Your Letter from your Sick Chamber if not from your Sick bed, has made me so uneasy that I must get away as soon as possible.— Monday Morning at Six, I am to Sett off in the Stage, but how many days it will take to get home will depend on the Roads, and or the Winds. I dont believe Nabby will go with me. Her Adventurer of an Husband is so proud of his Wealth that he would not let her go I...
it is witth great Pleasure that I now Sit down to write a few Lines to you to inform you of my hea l th & Situation which I like pretty well but I had by much rather be amongst the rugged rocks of my own native town than in the gay city of Paris. yesterday my Pappa received a large number of news papers from america but the 2 armys were then in the Same posture as they were when we came but I...
There is a french Ship Arrived last fryday from France itt is said came Out about the same time the last Vessells. Whether they the same day cant learn, but there is a report that the Boston was Arrived. I dont find any letters about itt, but wish itt may be true and cant but hope there may be some truth in itt. I cant find that the report from New York had any foundation for the report. RC (...
It was this Day determined, to adjourn, tomorrow Week to Philadelphia. How, as you know my opinion always was, will repent his mad march through the Jersies. The People of that Commonwealth, begin to raise their Spirits exceedingly, and to be firmer than ever. They are actuated by Resentment now, and Resentment coinciding with Principle is a very powerfull Motive. I have got into the old...
I do myself the Honour, at the Request of the Honble. James Lovel Esq; Member of Congress, to address two Packages, that were left here by Doctr. Winship, to you. They came to Hand without a Case, which I have order’d made for their Security. They are in Charge of a Mr. Brown, who conducts a Wagon from Philadelphia to Boston, for some Members of Congress and others. When I began this, Brown...
I this Day Received your kind Letter and we are all Happy to hear of your Safe arivall at Quincy we are all in the Dumps the yellow fever has again found its way in to this City and threatens Great mortality the hoal City is in Confusion and mooving out of town it first Broke out in Spruce and Pen Street and thair Seems to be Confined at Present But how fare it will go God only knows if it...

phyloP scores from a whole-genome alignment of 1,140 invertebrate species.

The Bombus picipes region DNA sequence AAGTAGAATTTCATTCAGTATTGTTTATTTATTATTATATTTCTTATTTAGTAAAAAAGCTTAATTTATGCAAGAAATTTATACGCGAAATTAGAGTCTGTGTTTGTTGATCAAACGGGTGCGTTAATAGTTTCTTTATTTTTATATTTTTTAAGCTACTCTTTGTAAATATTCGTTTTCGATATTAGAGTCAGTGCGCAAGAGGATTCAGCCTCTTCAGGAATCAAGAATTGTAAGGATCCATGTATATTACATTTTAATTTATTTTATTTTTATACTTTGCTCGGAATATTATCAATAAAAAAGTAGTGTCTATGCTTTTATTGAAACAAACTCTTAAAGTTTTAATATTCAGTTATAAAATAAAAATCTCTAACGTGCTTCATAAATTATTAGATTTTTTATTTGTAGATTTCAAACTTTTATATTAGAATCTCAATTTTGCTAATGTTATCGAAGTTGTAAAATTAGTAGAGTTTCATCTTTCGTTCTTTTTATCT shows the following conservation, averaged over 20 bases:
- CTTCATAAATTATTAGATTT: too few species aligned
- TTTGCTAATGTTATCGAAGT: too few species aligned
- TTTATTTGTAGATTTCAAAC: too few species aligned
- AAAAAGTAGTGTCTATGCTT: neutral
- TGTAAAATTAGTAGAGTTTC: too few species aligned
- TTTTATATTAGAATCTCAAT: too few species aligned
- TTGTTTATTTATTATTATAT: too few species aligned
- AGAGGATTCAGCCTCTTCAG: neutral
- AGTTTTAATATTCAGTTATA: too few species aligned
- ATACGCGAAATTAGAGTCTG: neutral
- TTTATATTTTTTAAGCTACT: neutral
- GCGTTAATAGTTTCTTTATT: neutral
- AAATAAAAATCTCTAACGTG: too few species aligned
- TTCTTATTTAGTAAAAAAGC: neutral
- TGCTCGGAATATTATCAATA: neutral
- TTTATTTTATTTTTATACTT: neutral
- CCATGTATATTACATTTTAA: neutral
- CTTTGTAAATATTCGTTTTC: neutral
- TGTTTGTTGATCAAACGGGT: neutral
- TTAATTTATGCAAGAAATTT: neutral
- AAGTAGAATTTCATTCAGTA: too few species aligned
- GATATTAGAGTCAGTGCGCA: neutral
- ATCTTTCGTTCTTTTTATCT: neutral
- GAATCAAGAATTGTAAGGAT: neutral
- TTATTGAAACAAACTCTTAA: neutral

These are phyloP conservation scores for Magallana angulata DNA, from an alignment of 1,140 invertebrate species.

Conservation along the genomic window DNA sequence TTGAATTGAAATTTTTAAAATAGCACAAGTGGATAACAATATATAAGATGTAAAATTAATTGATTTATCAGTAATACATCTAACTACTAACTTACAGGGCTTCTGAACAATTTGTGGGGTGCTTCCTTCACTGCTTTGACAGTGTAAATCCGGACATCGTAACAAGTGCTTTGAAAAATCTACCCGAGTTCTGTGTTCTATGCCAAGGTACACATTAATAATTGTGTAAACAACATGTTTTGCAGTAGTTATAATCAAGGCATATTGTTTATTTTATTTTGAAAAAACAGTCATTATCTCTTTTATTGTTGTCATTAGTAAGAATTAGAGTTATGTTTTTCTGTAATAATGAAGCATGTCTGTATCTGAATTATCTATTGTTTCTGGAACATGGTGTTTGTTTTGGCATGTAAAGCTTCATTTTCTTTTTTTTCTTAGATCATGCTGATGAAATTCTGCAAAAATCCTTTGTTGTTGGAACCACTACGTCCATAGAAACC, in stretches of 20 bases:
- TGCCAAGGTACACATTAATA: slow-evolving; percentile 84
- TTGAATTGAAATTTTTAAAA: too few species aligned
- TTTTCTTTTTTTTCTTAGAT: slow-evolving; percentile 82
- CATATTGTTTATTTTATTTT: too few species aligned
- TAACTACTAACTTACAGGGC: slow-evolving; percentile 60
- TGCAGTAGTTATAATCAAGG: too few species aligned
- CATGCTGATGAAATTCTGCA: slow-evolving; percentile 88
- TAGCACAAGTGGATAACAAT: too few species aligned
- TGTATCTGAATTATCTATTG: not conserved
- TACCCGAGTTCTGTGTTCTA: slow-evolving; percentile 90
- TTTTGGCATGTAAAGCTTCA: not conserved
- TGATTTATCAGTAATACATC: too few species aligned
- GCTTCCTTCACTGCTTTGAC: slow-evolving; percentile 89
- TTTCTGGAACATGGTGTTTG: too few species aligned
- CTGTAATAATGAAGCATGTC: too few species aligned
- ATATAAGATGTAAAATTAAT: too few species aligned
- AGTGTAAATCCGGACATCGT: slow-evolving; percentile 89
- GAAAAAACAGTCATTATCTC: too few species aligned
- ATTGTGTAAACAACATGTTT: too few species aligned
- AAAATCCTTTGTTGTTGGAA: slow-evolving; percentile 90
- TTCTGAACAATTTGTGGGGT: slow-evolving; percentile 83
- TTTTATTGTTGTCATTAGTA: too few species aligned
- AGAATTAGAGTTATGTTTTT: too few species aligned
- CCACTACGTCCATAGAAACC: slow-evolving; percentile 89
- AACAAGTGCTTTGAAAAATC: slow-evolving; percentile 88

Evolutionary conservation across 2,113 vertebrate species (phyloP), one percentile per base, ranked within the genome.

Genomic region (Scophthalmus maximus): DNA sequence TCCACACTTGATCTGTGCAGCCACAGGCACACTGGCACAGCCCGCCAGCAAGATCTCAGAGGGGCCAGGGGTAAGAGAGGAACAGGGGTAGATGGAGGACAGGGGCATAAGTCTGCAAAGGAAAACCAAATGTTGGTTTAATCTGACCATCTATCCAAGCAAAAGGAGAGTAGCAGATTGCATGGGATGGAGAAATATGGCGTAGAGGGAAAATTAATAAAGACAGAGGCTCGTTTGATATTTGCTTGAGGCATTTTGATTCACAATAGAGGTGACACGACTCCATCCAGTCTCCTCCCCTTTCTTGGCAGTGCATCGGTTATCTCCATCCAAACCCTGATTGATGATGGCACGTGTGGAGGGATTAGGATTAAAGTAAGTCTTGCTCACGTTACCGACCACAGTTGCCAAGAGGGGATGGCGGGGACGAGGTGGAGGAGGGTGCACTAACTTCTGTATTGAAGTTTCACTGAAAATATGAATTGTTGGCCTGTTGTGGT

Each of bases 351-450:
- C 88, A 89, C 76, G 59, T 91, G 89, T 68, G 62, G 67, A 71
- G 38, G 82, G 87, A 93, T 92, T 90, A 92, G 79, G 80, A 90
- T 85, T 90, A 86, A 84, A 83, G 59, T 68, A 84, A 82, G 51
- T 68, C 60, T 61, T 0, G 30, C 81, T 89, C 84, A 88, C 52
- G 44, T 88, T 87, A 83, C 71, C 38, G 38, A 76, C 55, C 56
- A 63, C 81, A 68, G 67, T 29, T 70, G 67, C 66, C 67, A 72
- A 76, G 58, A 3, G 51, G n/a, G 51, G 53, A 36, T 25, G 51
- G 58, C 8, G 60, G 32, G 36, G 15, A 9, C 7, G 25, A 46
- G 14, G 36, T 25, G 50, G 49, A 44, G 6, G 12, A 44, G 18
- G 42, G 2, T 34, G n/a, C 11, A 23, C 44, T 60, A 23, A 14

I cannot exclude from my Mind your melancholly Situation. The Griefs of your Father and Sisters, your Uncles and Aunts, as well as the remoter Connections, often croud in upon me, when my whole Attention ought to be directed to other Subjects. Your Uncle Quincy, my Friend as well as Uncle, must regret the loss of a beloved Sister, Dr. Tufts my other Friend I know bewails the loss of a Friend,...
I have just rec d from the P. Office your Letter of the 20 th. by Brisler who went to carry one for you— I write by every Post i.e by Mondays and Thursdays which are the only ones on which Mails are made up for any Place beyond N. York, and the only ones on which Letters arrive here from any Place beyond that City. M rs Adams your new Daughter behaves prettily in her new Sphere— I dined with...
Returned from a Ramble in Town which began at 10 in the Morning. Dined with my Friend S. Adams and Wm. Checkley, and visited &c.—so that this is the first Moment of my Knowledge of my Letters or the Dr. being in Town. Once I have ridden to Dorchester Meeting House in a Chaise with Myra, another Day, round the Town, and over the Neck in a Chaise with Myra, and Yesterday I rode on Horse back...
We got all on Board last night, and began to make our Arrangements. Mr. Thaxter and Johnny, slept in a large Cott in the Council Chamber. Charles and I, in my old Apartment. We all rested well. Charles is much pleased, with the Novelty of the Scaene. I stole on Board last night as silently as possible but as the Boat passed the Courier de L’Europe, all Hands came upon Deck and huzza’d in...